Speed limits on New York City streets can now be lowered to 25 mph in an effort to improve safety for pedestrians.
Following Mayor Bill de Blasio’s traffic safety campaign to get the state’s permission to lower the city’s 30 mph speed limit by 5 mph, Gov. Andrew Cuomo signed a bill into law that permits 25 mph speeds to be the default speed limit.
“We have seen too many injuries and deaths as a result of traffic accidents, and this legislation will be yet another step in our efforts to make New York’s streets safer for all,” Cuomo said in a news release.
Assemblyman Daniel O’Donnell, D-Manhattan, has referred to numbers from 2013 that show vehicle speed strongly correlates with the likelihood that an accident with a pedestrian will be fatal.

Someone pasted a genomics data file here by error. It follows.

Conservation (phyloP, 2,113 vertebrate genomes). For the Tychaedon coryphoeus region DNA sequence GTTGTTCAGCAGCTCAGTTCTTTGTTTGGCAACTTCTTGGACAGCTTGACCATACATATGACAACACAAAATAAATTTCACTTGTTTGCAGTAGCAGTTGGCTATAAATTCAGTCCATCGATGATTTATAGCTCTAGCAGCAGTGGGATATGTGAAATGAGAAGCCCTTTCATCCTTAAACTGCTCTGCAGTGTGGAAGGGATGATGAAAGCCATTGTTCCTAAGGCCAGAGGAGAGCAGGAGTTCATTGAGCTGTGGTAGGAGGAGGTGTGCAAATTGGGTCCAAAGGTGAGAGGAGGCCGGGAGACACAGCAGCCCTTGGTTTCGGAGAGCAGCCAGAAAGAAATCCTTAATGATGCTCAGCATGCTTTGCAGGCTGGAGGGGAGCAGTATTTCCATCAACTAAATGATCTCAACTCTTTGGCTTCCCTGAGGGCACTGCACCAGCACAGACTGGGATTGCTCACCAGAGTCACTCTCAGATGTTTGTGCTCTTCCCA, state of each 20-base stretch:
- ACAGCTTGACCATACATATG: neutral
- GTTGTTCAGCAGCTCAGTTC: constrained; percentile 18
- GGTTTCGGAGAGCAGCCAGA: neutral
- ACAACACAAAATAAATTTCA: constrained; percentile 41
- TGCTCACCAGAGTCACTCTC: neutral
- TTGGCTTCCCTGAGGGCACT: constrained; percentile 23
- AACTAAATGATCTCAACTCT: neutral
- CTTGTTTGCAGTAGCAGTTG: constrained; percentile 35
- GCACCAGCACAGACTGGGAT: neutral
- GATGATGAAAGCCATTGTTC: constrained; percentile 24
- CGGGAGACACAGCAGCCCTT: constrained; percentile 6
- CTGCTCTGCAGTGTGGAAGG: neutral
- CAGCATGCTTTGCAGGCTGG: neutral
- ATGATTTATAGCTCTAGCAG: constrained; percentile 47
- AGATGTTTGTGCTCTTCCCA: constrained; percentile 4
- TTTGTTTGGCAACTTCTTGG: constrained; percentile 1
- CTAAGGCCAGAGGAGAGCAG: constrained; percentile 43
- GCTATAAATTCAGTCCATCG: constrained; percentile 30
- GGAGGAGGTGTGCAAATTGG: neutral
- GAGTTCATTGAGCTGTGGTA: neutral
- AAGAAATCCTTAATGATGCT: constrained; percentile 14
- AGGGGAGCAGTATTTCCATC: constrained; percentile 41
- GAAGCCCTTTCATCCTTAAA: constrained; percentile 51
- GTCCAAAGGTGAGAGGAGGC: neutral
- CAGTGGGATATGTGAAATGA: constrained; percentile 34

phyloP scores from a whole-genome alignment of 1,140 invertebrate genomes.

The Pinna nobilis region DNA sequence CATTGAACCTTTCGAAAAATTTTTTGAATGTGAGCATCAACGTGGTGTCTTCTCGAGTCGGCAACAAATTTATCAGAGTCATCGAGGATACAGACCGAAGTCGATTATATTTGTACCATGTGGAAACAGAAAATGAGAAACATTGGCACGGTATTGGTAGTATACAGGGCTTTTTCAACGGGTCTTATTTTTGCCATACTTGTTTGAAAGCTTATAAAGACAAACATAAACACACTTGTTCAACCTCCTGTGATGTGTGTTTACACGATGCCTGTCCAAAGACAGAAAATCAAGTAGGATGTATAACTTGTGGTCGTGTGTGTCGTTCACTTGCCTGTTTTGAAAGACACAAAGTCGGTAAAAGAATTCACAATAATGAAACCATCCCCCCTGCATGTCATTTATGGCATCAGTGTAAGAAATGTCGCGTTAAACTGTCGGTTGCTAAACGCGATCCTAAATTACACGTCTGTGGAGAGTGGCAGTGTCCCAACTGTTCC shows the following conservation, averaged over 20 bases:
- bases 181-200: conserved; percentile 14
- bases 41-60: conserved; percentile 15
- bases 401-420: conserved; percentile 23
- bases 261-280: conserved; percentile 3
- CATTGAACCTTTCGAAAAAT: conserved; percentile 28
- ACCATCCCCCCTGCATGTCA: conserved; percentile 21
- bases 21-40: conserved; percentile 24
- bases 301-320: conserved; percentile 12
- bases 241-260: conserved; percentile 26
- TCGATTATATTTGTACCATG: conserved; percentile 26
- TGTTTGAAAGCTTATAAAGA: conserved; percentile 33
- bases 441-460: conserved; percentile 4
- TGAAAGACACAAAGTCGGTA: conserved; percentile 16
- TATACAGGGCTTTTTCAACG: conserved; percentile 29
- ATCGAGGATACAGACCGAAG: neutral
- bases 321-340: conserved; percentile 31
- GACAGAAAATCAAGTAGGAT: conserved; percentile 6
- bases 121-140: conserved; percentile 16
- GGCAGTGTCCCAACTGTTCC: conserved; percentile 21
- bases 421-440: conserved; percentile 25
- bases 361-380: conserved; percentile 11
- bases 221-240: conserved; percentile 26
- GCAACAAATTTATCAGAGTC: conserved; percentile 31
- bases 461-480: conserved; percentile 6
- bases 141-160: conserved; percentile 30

“This bill, by reducing the speed limit on city streets, will protect all of New York City’s pedestrians,” O’Donnell wrote in a memo attached to A10144.
O’Donnell highlighted statistics that show about 4,000 New Yorkers are seriously injured and more than 250 are killed each year in traffic accidents in the city. He said that reduced speeds have been proven to reduce fatality rates and give pedestrians, bicyclists, motorists and drivers increased response time.
In addition to the lowering speed limits, O’Donnell said several traffic safety initiatives need to be implemented to reduce preventable pedestrian and vehicle fatalities. He said that contributing factors include driver inattention and failure to yield to pedestrians.
Critics of the change said it’s an overreaction. They caution about traffic problems that will be created by lowering the posted speed limit. Instead, opponents said they would prefer to see stiffer punishment for aggressive drivers.
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